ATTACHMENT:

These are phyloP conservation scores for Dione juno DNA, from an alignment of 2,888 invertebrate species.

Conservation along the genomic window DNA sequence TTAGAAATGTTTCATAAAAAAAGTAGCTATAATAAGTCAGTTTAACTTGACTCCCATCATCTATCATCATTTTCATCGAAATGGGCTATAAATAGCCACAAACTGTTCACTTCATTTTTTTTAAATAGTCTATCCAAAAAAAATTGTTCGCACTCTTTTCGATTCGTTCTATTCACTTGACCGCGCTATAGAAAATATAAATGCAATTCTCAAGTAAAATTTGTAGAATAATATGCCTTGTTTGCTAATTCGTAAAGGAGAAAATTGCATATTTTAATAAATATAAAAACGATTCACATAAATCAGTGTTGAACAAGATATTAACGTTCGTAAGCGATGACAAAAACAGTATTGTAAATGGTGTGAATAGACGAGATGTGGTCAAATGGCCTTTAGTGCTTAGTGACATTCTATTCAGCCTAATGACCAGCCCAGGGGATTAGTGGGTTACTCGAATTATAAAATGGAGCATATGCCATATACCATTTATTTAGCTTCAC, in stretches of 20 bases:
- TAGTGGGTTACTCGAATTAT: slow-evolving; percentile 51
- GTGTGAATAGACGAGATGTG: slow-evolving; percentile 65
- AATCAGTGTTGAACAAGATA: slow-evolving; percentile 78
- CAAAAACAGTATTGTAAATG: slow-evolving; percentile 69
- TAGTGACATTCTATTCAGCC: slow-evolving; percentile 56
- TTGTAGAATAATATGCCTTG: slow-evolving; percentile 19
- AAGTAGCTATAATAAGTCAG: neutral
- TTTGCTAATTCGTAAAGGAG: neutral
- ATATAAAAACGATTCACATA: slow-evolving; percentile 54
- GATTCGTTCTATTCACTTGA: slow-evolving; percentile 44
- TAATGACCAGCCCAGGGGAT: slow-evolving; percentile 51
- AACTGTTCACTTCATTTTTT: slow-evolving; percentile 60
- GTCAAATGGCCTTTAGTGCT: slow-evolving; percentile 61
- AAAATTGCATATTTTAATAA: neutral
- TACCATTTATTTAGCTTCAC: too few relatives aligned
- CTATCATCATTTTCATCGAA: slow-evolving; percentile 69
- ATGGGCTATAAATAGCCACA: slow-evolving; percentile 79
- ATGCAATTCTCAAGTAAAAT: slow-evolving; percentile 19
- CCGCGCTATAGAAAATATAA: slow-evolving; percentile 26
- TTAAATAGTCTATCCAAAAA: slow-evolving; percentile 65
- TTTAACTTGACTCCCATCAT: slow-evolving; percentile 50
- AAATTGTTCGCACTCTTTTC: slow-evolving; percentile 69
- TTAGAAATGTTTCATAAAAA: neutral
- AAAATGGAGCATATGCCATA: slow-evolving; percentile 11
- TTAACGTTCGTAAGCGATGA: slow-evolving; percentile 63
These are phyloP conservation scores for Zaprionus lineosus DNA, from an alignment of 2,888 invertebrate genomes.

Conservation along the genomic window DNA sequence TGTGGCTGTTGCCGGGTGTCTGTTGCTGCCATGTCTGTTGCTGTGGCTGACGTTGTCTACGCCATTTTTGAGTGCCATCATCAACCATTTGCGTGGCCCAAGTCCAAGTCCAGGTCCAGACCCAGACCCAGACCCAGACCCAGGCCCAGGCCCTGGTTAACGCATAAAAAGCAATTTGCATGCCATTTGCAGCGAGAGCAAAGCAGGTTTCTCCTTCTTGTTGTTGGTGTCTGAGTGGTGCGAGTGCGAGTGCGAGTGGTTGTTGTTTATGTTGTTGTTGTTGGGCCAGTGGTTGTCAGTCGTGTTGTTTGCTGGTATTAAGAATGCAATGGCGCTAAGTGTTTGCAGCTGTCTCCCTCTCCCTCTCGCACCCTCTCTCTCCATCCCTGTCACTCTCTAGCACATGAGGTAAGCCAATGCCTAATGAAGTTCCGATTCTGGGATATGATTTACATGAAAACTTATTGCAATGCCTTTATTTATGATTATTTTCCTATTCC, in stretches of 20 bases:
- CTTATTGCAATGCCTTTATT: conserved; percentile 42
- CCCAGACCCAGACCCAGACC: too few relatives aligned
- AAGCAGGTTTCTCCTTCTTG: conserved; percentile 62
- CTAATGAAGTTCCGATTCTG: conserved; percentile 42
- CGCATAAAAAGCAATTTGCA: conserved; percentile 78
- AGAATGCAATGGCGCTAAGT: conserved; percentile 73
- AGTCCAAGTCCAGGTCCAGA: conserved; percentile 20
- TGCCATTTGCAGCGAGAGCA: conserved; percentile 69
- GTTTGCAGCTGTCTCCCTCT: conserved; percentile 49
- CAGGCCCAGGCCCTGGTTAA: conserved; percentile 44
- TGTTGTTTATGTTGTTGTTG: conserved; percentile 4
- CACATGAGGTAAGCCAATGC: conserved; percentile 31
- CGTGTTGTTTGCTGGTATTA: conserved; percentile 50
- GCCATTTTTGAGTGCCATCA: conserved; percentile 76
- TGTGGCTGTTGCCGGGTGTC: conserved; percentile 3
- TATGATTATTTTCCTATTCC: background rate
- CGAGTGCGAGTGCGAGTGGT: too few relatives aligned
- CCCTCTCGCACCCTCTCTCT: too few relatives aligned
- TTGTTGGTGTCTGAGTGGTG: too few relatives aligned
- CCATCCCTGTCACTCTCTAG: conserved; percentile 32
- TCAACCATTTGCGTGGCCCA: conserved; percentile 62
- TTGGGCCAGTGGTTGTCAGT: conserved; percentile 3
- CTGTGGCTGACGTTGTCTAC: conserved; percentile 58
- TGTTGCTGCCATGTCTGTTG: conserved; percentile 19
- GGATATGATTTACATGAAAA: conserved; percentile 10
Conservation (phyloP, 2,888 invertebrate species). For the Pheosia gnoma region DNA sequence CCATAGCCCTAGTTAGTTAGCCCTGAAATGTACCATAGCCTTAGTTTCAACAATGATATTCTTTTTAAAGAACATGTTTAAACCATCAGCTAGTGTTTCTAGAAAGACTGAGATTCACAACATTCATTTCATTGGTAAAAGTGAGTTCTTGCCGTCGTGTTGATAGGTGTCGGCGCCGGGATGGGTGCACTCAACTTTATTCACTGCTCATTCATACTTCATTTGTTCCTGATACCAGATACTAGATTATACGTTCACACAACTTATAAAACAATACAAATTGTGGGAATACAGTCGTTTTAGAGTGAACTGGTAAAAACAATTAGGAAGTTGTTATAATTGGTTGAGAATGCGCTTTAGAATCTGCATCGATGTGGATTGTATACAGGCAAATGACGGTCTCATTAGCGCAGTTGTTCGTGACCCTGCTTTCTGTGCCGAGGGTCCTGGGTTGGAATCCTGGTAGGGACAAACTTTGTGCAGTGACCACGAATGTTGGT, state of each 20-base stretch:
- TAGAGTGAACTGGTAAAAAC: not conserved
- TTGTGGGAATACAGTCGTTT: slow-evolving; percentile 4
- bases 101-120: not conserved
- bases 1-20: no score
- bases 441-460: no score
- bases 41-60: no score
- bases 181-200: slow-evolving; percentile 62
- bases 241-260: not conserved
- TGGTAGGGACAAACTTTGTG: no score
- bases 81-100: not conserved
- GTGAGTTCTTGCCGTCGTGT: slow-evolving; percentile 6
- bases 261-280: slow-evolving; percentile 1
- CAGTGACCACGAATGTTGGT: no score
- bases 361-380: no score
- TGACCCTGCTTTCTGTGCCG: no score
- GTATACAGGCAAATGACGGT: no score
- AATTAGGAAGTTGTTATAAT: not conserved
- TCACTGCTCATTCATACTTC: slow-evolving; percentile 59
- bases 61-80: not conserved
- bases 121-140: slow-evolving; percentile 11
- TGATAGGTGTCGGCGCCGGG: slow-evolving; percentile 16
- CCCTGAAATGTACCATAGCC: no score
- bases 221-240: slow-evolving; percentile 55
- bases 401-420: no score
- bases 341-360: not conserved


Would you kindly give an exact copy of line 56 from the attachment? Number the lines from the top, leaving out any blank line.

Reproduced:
- TAGAGTGAACTGGTAAAAAC: not conserved